On Jan. 30, a far right-wing party in West Berlin made a surprisingly strong electoral showing in the local election, capturing 11 seats in the Berlin Parliament, which has a total of 144 members.
In gaining this foothold, the Republican Party, led by former Waffen SS officer Franz Schonhuber, also got two seats in the German Bundestag. In and of themselves, the numbers seem minuscule. But the development is alarming and indicative of Germany's continued inability to deal with its recent past. Bernard Andres, the party's Berlin chairman and a former policeman, called for a return to such traditional German values as "cleanliness and punctuality."
The language, style and the titular leaders of this new party are strongly reminiscent of Germany's not-so-recent and ugly past.
Of course, West Germany is not the only European country endowed today with extremist parties of both the right and the left. The right-wing National Front of Jean-Marie Le Pen gained over 10% of the vote in the 1986 French parliamentary elections. Neo-Fascists won local and national elections in Italy. Right-wing extremists are especially strong politically in Belgium. They are also an ominous presence in Britain and Spain. On the left, the Communist Party remains a strong political factor in France, even though it has experienced a period of decline there and in Italy.
Unlike the Nazis and Fascists of old, the new right-wing extremists do not boldly advocate the formation of new political systems in the countries in which they operate. But their motives show up in their embrace of racist, anti-Semitic causes.
Anti-Semitism, of course, is a metaphor for all the old antis--anti-liberalism, anti-parliamentarianism and anti-democracy. These days, the extremists have their own Untermenschen to focus on, the new wave of Asian and African immigrants and workers. In Great Britain, it is the Pakistanis and Africans. In Germany, especially in West Berlin, it is the Turkish workers. And in France, it is the North Africans. The postwar extremists feed on unemployment and xenophobia and the latent resentment of local workers who have to compete for jobs with the new immigrants.
In Germany, however, anti-democratic, anti-Semitic, anti-parliamentary and anti-socialist ideologues are also strongly reminiscent of old Nazi sentiments. And in Germany, such sentiments traditionally have been strongly anti-communist, or more precise, anti-Soviet. Thus, they represent a sort of nationalist-international feeling.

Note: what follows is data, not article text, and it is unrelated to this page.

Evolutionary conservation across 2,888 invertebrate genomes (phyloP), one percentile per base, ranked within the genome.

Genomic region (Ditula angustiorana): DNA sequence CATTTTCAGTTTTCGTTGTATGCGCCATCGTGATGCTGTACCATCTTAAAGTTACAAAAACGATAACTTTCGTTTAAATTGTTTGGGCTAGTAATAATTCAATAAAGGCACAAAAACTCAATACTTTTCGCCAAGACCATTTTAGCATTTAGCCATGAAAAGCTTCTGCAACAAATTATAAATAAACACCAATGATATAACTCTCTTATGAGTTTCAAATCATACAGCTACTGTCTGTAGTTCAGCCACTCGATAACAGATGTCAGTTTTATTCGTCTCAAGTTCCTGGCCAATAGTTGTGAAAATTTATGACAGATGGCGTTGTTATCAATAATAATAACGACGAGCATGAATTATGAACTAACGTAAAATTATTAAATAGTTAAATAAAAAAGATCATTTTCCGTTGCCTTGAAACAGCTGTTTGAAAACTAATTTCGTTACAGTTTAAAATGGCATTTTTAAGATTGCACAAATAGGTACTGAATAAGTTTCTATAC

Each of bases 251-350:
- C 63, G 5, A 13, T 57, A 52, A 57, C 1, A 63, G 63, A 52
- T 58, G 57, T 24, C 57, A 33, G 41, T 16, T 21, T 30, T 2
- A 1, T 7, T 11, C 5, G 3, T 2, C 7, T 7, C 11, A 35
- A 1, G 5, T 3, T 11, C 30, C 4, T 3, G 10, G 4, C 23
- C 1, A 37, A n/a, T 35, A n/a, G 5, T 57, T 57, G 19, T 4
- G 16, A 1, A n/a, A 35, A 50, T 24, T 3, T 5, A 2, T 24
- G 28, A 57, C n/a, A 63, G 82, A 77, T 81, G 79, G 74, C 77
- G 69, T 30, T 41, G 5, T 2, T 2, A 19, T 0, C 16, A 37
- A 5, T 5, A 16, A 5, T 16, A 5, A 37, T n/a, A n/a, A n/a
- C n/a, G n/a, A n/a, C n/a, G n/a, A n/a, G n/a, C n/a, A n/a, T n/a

In this sense, the rough and rowdy political forces of the right, the xenophobic Republicans of Berlin, share intellectual kinship, however primitive, with the more respectable professors in West Germany who are debating anew the meaning of Germany's recent past.
There exists today a deep division among German historians as to the burden of the Nazi past and its relationship to communism, and it goes by the name of the Historikerstreit, or the Historian's Conflict.
The central issue in the debate is whether or not Nazi crimes were uniquely German, evil in a class by itself, or whether it was comparable to and inspired by Stalinism, as if the Holocaust was simply a more gruesome manifestation of the Gulag.
The themes of German nationalism and anti-Semitism are not that far removed from the West German varieties of postwar extremism, except for the fact that the argument is couched in academic, intellectual terms. If anything, the historic-philosophic debate is more extreme, albeit seemingly more reasonable. It suggests that the Holocaust was somehow an outcrop of Leninism-Stalinism, and hardly German in character. In his masterful book, "The Unmasterable Past: History, Holocaust and German Identity," the American historian Charles Maier details why Germany's recent history, and particularly the Holocaust, resists accommodation and explainable integration. What is unmasterable for Ernest Nolte, the German historian-cum-metaphysician who is credited with starting the Historikerstreit , is clear to extremists--that foreigners are evil and the Jews are agents of Bolshevism. No self-respecting extremist today would suggest, say, gassing the Turkish workers, but they do advocate sending them back to Turkey.
Should we be alarmed by these recent developments? Probably not to a large extent. Nevertheless, it remains a fact that the Germans must come to terms with that "unmasterable past." The burden of Nazism still lies heavily on the German social and political consciousness, in spite of efforts by Chancellor Helmut Kohl to alleviate guilt. The very presence and periodic political successes of the extremists remind us that a nation that cannot come to terms with its past is a troubled nation with a troubled future.